The Mobius represents Kenya’s second attempt at producing a fully home-grown motor vehicle from scratch. The vehicle is the brainchild of Joel Jackson a 32y old, British graduate, who, whilst working in Kenya saw the need for affordable transport in rural areas.
Mobius is sponsored by Ronald Lauder (heir to the Estee Lauder empire) through his Pan-African Investment Company (PIC) The first iterations were utilitarian and had limited appeal but with more development capital the Mobius 2 was born with the same basic ruggedness strength and clearance as the earlier models coupled to a more conventional body, which some have likened to the slab-sided Landrover Discovery3. Sales of Mobius 2 are already oversubscribed for its first batch of 50 vehicles prompting a further 50 to go into assembly, whilst the first series sold out of a 50 production run in Aug 2016.
The production itself is not undertaken by Mobius, that would have been a step too far in investment (as discovered by GOK with the Nyayo) and also a distraction. Whilst Mobius Motors conceived, designed, tested perfected, markets and sell the Mobius, the assembly is by KMV of Thika.
The Mobius II generation, which comes in three models, is expected to hit the road this year with its most expensive unit (Mobius Adventure Plus) retailing at Sh1.58 million, inclusive of tax.
Back in the 1960’s when Jomo Kenyatta presided over Kenya, Volkswagen, the people’s car manufacturer, set up the first assembly plant to make the VW Beetle wholly in Kenya. The Beetle had been designed back in the 1930’s by Ferdinand Porsche to be economic, rugged, spacious and simple to repair, and such was its popularity it was still made (albeit in South America) up until 2003, amassing total worldwide sales in excess of 21m units. Moreover, the Beetle was ideally suited to the harsh African climate with its reliable air-cooled engine.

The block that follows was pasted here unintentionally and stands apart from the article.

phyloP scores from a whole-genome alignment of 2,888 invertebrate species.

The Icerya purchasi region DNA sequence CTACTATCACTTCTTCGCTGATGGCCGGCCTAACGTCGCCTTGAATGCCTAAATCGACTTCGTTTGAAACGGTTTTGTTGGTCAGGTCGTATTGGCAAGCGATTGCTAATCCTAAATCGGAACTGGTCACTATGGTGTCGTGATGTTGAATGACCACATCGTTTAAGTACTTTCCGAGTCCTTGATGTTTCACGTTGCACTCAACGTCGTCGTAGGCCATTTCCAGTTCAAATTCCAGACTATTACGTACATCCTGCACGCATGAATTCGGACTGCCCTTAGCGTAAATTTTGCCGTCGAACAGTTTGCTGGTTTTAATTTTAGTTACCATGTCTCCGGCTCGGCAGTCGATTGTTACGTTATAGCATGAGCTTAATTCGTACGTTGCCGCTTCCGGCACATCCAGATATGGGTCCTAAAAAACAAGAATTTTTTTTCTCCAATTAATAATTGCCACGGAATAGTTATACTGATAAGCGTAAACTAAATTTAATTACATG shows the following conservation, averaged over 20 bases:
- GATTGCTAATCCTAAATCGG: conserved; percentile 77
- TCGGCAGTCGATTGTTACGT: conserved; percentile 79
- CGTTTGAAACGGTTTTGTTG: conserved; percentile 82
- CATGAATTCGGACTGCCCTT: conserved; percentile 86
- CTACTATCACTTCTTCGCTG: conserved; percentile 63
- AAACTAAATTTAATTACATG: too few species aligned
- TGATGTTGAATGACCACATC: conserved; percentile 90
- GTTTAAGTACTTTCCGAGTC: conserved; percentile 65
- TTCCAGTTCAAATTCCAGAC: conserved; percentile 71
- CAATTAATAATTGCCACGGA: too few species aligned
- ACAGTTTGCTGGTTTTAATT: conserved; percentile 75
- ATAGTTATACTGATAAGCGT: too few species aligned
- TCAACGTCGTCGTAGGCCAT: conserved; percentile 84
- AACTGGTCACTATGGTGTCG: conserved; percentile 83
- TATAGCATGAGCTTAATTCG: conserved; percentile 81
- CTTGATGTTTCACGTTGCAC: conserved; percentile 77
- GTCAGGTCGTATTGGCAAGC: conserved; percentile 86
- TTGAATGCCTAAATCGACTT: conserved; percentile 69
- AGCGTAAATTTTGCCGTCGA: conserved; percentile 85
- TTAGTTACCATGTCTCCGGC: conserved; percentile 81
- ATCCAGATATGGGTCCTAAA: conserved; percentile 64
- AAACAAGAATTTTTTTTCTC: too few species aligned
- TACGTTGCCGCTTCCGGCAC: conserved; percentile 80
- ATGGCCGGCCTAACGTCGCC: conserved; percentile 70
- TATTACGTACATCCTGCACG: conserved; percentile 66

Whilst the assembly plant model meant that any ultimate profits went back to the parent company in Germany, the site was built with minimal cost to the Government, and the gains were substantial. Employment, training in new skills, and a host of new businesses which grew up to supply the plant, additional tax revenue and an ultimately cheaper product for the consumer made the industry a win-win proposition.
During the 1970’s two more significant players joined the fledgling Kenya car industry, the Kenya Vehicle Manufacturers (KVM) and Associated Vehicle Assemblers Ltd (AVA) Both of these companies were largely interested in heavy machinery, both road, and, off road. Whilst cars were fine for mobilizing the general population there was another need; to rebuild the country’s infrastructure, and that required heavier machinery. Trucks, coaches, diggers, tractors etc. are all produced to this day from these two companies.
Whilst KVM and AVA were true Kenyan companies most of their work was involved in modifying other company vehicles for the `Kenyan terrain. There was still no all-Kenya designed and built vehicle company.
The Nyayo Pioneer
The change occurred in 1986 when the president, Daniel Arap Moi commissioned the ‘Nyayo’ all Kenyan car. It started with a request from President Moi for the University of Nairobi’s Engineering Dept to design a car from scratch allegedly with the proviso “however ugly or slow” It was not a great starting position.
Equally as damaging to the overall project was the multiple suppliers who were brought in to make the first cars, military bases, the university, and Kenya Railways workshops all had a hand in making parts for the ill-fated project.
Eventually in 1990 after 4years and 250m KES of public funds, the first prototypes went on display. The Pioneer was not so ugly, having a nod in styling to the 1980 Toyota Corolla, and it wasn’t so slow, hitting 120km/hr on a test run on the Mombasa road, but at its first showing at the Kasarani Sports Complex, it failed to make a lap of the 400m track. Reliability was clearly going to be an issue. However, undeterred President Moi insisted it went into full production.
The 7.8billion KES required for full production never materialized. The Nyayo Motor Corporation (NMC) started production but never got into full manufacture neither was it fully self-sufficient with only 60% of the car being truly“home-made”.
Without the backup funding, the project faltered and eventually closed, and that should have been the end of it but as recently as 2010 the NMC (now the Numerical Machining Complex) were threatening to revive the project, lets hope that common sense prevails.